Watching Bloodline is an intense exercise in patience. Getting through the series takes times—quite literally, with some episodes pushing very close to the 60-minute mark. It takes energy. I didn’t realize until somewhere around “Part 6” that I have the constant feeling of flinching when I watch most episodes of this show. I feel like Diana Rayburn, watching Danny with a wary and fearful eye, knowing that just below the surface of even his calmest exchanges, something’s about to blow. The very first lines we hear in the Bloodline pilot come from John, in voiceover, explaining how ever since Danny returned to the Keys, he could feel it in his body that something very bad was about to happen.

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Bloodline replicates that foreboding tone episode after episode, and though it takes patience, it gives us little payoffs along the way, in the form of glimpses into the past or future or sometimes just in small character moments that are so gritty and unidealized that it’s impossible not to be sucked into the pathos of the series. “Part 8” takes more than it gives, continuing a stretch of largely digressive episodes that spend too much time lining pieces up without even knocking them down. Too often, Bloodline feels like a prolonged inhale. “Part 8” has a few individually strong scenes, but while the various storylines are beginning to link up and the big picture is becoming clearer and clearer, there’s a bit of an emotional disconnect from scene to scene, especially because so many of the main players’ motivations and fears remain unfocused.

Meanwhile, John and Danny’s relationship continues to be one of the more intricate and compelling dynamics on the show, so it’s no surprise that the episode’s best scenes include Kyle Chandler and Ben Mendelsohn playing against one another, as Danny tightens his grip on John. We still haven’t seen a lot of development happen between Kevin and Danny: In this episode, the two men are rarely on screen together, as Kevin busies himself sniffing out the wrong guy in the aftermath of his assault. Meg and Danny share two brief moments: First, a haunting, silent look across the room during Meg and Marco’s engagement celebration, which then leads up to Danny confronting Meg about lying to him about having been cut out of the will.

But like Kevin, Meg’s psychological underpinnings remain pretty hazy. She’s firm with Danny, telling him they never had an understanding and pushing back against his attempts to bully her. But her relationship with Danny isn’t rooted in the same careful character work as John’s is. Bloodline has spent so much time building John’s internal conflict that hinges on his guilt for lying all those years ago that Meg and Kevin have been relegated to the backburner. There, they brew—both characters are undeniably going through complex emotional changes in response to both Danny’s arrival and the death of their father—but it’s all just out of sight. The only thing for certain is their uncertainty about Danny. But even that apprehension is broadly drawn when compared to the stickiness of John’s feelings.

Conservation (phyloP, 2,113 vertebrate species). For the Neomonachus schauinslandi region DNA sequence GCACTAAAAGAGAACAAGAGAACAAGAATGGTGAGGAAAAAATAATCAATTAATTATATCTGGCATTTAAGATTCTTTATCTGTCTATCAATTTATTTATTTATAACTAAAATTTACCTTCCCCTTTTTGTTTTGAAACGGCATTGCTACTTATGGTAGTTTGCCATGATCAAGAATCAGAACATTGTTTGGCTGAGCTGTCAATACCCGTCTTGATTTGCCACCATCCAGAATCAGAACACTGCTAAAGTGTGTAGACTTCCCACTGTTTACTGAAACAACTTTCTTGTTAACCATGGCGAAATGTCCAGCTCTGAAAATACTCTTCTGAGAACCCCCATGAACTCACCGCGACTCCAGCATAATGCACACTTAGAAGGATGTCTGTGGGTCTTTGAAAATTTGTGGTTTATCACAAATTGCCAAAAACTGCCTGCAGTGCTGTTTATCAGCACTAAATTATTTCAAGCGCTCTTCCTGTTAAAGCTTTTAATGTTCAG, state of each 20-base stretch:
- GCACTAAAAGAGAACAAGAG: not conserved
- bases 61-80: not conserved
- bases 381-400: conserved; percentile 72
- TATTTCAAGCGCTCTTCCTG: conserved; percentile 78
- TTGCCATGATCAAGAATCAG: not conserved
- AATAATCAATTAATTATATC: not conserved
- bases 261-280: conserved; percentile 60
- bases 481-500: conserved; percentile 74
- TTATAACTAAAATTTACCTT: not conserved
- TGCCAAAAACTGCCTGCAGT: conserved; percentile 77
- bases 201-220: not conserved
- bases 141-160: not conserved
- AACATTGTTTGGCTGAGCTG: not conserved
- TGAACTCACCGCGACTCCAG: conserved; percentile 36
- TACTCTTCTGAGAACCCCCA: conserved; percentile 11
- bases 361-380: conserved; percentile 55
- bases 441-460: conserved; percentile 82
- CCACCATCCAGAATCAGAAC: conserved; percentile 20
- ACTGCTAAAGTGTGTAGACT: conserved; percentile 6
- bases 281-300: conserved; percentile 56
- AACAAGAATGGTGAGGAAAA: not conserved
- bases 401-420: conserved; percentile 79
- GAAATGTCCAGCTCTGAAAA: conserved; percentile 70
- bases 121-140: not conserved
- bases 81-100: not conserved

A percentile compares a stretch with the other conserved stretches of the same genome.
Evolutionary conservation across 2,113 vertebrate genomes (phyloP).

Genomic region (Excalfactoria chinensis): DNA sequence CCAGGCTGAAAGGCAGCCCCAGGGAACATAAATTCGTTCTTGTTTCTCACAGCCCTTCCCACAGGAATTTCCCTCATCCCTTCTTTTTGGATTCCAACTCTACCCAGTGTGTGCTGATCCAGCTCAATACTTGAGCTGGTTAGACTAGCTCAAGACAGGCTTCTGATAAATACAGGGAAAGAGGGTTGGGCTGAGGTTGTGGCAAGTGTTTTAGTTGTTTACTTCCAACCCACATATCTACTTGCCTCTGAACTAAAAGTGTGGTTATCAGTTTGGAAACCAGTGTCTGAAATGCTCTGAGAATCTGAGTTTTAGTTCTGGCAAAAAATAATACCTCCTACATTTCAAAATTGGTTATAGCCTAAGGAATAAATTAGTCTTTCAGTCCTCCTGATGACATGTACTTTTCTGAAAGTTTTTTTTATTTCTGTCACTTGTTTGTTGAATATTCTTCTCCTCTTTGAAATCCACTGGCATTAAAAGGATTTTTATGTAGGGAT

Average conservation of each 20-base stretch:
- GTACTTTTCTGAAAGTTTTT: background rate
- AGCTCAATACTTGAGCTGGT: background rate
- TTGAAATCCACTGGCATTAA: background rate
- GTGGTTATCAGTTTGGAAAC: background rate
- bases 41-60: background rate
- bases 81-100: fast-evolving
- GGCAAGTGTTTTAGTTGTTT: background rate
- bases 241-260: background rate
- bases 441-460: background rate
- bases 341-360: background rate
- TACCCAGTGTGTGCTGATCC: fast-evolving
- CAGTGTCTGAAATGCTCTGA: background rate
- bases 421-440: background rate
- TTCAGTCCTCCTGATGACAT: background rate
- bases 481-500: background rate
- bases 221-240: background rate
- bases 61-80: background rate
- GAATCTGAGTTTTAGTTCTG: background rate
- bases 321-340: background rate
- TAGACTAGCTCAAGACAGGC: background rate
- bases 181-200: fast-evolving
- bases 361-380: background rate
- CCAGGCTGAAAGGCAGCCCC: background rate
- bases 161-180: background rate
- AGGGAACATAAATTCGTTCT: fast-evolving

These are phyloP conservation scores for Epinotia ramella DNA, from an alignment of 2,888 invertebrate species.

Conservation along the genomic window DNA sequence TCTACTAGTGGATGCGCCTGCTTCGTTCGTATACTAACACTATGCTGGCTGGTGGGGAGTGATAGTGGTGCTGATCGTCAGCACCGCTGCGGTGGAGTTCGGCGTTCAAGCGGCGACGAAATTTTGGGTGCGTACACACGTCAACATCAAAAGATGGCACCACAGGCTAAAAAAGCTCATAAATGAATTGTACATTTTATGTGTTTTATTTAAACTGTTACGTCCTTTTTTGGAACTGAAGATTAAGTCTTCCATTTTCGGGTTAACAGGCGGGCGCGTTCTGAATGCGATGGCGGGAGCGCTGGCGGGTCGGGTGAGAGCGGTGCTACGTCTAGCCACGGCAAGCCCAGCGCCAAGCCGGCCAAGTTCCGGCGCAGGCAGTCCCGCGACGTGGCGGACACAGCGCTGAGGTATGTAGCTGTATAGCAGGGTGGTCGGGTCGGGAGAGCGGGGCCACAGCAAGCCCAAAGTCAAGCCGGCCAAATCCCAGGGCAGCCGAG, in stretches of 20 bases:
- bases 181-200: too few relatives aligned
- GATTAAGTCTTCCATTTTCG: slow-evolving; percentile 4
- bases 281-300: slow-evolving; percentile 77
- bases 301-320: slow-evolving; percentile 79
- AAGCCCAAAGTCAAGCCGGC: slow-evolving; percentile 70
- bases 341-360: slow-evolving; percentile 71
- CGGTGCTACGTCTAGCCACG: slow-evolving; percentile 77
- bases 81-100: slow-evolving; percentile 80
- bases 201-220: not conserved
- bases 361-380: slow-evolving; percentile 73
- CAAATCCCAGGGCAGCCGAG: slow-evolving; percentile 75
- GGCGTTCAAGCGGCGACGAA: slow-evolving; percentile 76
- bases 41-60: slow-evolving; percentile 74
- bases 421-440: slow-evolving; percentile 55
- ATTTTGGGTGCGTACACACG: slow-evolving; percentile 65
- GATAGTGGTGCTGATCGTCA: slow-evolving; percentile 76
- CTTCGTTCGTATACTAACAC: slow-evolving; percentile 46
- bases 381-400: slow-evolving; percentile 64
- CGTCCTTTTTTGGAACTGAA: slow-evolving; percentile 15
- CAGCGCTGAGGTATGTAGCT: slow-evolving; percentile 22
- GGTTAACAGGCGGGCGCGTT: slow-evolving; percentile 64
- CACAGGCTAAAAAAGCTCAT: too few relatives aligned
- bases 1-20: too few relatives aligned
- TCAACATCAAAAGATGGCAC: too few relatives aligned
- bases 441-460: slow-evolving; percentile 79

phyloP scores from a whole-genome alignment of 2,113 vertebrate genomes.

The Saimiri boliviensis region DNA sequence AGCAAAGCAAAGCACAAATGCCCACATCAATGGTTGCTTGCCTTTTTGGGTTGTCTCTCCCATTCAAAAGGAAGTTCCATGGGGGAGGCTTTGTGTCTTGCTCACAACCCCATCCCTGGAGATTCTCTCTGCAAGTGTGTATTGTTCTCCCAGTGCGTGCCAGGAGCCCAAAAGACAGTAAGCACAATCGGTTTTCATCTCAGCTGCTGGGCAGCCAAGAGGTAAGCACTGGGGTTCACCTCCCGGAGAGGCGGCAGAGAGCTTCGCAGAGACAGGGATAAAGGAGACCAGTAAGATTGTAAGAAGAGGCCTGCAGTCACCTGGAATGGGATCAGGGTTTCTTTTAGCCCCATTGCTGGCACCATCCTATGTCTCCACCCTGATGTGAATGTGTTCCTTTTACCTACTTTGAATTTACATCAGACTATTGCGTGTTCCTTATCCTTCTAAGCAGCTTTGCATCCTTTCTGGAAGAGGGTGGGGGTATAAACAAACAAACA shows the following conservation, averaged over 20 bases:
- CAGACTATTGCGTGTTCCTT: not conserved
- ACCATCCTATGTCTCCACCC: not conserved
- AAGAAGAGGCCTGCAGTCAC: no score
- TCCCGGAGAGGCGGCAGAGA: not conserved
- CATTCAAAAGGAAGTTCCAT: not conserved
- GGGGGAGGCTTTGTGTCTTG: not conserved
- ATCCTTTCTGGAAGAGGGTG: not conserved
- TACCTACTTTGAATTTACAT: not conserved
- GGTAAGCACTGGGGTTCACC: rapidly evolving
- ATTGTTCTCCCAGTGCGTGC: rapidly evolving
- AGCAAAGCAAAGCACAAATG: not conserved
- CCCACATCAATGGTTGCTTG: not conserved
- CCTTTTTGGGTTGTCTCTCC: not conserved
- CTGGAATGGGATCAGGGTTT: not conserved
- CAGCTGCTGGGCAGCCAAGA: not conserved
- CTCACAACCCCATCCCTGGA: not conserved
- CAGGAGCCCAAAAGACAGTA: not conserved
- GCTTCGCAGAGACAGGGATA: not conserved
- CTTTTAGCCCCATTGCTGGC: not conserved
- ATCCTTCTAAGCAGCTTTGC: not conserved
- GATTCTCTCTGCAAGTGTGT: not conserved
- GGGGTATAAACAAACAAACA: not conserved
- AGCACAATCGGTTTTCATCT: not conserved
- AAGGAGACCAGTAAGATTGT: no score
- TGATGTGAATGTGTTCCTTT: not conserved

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Because of Bloodline’s nonlinear narrative structure, we know big things are on the horizon. And the arrival of drug kingpin Wayne Lowry as well as Danny’s rapidly accelerating criminal activities add to the gathering storm, but Bloodline is still struggling to find its momentum, and as we get closer and closer to the “bad thing” future John keeps telling us about, it’s getting harder to forgive the show’s pacing problems. Even when episodes like this one have scenes that work almost like potent emotional vignettes that establish a very specific mood, the show is trying to be something more than just an intimate look at interpersonal family dynamics. It’s just getting a bit distracted along the way.

Stray observations:

  • Marco in his tĂ­o loco mode just became one of my favorite secondary characters. His niece’s party looked way more fun and way less full of deep dark secrets than the Rayburn rope pull.
  • Sally spends most of the episode falling for Danny’s charms and manipulations. I’m still waiting for this show to realize it has someone as talented as Sissy Spacek and start to use her as more than just a vague motherly figure.
  • Chandler plays shitshow John so, so well.
  • The dynamic between Danny and Jane continues to be deeply creepy.
  • Again, the way the show plays with perspective and perception is really great. Here, John imagines Danny holding a knife, when it’s really just his car keys.

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